Thyme oil comes from the perennial herb known as Thymus vulgaris. This herb is a member of the mint family, and it’s used for cooking, mouthwashes, potpourri and aromatherapy. It’s native to southern Europe from the western Mediterranean to southern Italy. Due to the herb’s essential oils, it has a number of health benefits; in fact, these benefits have been recognized across the Mediterranean for thousands of years. Thyme oil is antiseptic, antibacterial, antispasmodic, hypertensive and has calming properties.
Thyme oil is one of the strongest antioxidants known, and it has been used as a medicinal herb since ancient times. Thyme supports the immune, respiratory, digestive, nervous and other body systems. It’s one of the best essential oils for hormones because it balances hormone levels — helping women with menstrual and menopausal symptoms. It also protects the body from dangerous diseases and ailments, such as stroke, arthritis, fungal and bacterial infections, and skin conditions.
Thyme Plant and Chemical Composition
The thyme plant is a bushy, woody-based evergreen subshrub with small, highly aromatic, gray-green leaves and clusters of purple or pink flowers that bloom in the early summer. It typically grows to be between six to 12 inches tall and 16 inches wide. Thyme is best cultivated in a hot, sunny location with well-drained soil.
Thyme tolerates drought well, and it can even endure deep freezes, as it’s found growing wild on mountain highlands. It’s planted in the spring and then continues to grow as a perennial. The seeds, roots or cuttings of the plant can be used for propagation.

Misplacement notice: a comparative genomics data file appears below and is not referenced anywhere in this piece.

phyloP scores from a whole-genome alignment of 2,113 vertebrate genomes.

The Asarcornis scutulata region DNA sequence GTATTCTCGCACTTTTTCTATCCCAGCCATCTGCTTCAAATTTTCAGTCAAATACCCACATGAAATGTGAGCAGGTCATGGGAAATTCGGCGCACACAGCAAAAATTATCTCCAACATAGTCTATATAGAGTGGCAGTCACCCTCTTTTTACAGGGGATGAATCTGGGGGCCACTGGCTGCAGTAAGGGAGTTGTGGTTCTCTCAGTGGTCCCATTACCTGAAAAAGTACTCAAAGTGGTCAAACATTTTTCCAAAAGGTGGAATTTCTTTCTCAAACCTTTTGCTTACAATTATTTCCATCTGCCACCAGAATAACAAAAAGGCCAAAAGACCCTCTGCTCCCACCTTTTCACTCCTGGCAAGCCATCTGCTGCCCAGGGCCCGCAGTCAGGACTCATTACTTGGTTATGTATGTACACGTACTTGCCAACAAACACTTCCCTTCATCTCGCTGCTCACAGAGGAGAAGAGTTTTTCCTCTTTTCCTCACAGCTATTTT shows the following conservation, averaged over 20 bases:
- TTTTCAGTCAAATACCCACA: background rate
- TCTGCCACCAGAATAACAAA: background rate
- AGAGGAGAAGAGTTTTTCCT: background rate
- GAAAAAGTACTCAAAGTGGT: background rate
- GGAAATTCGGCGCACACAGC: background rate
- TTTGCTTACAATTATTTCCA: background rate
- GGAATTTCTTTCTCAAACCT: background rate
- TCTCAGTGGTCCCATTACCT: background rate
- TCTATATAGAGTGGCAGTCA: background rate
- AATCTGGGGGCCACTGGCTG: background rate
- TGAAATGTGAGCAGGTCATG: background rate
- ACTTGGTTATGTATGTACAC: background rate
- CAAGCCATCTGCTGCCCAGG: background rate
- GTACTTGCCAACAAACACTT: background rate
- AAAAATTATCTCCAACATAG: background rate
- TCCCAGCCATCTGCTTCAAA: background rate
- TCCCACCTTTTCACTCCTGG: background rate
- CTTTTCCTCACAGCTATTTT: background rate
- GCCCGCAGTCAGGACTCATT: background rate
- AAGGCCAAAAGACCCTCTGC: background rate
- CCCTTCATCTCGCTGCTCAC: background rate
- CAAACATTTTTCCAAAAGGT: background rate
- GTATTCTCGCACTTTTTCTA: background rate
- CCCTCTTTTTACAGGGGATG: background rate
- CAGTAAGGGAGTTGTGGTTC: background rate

Because the thyme plant is grown in many environments, climates and soils, there are over 300 varieties with different chemotypes. Although they all look the same, the chemical composition is different along with the corresponding health benefits. The chief constituents of thyme essential oil typically include alpha-thujone, alpha-pinene, camphene, beta-pinene, para-cymene, alpha-terpinene, linalool, borneol, beta-caryophyllene, thymol and carvacrol. The essential oil has a spicy and warm aroma that’s powerful and penetrating.
Thyme essential oil contains 20 percent to 54 percent thymol, which gives thyme oil its antiseptic properties. For this reason, thyme oil is commonly used in mouthwashes and toothpastes. It effectively kills germs and infections in the mouth and protects the teeth from plaque and decay. Thymol also kills fungi and is commercially added to hand sanitizers and antifungal creams.
9 Thyme Oil Benefits
1. Treats Respiratory Conditions
Thyme oil drains congestion and cures infections in the chest and throat that cause the common cold or cough. The common cold is caused by over 200 different viruses that can attack the upper respiratory tract, and they’re spread in the air from person to person. Common causes of catching a cold include a weakened immune system, lack of sleep, emotional stress, mold exposure and an unhealthy digestive tract.
Thyme oil’s ability to kill infections, reduce anxiety, rid the body of toxins and treat insomnia without drugs makes it the perfect natural remedy for the common cold. The best part is it’s all natural and doesn’t contain the chemicals that can be found in medications.
2. Kills Bacteria and Infections
Due to thyme components like caryophyllene and camphene, the oil is antiseptic and kills infections on the skin and within the body. Thyme oil is also antibacterial and inhibits bacterial growth; this means that thyme oil is able to treat intestinal infections, bacteria infections in the genitals and urethra, bacteria that builds up in the respiratory system, and heals cuts or wounds that are exposed to harmful bacteria.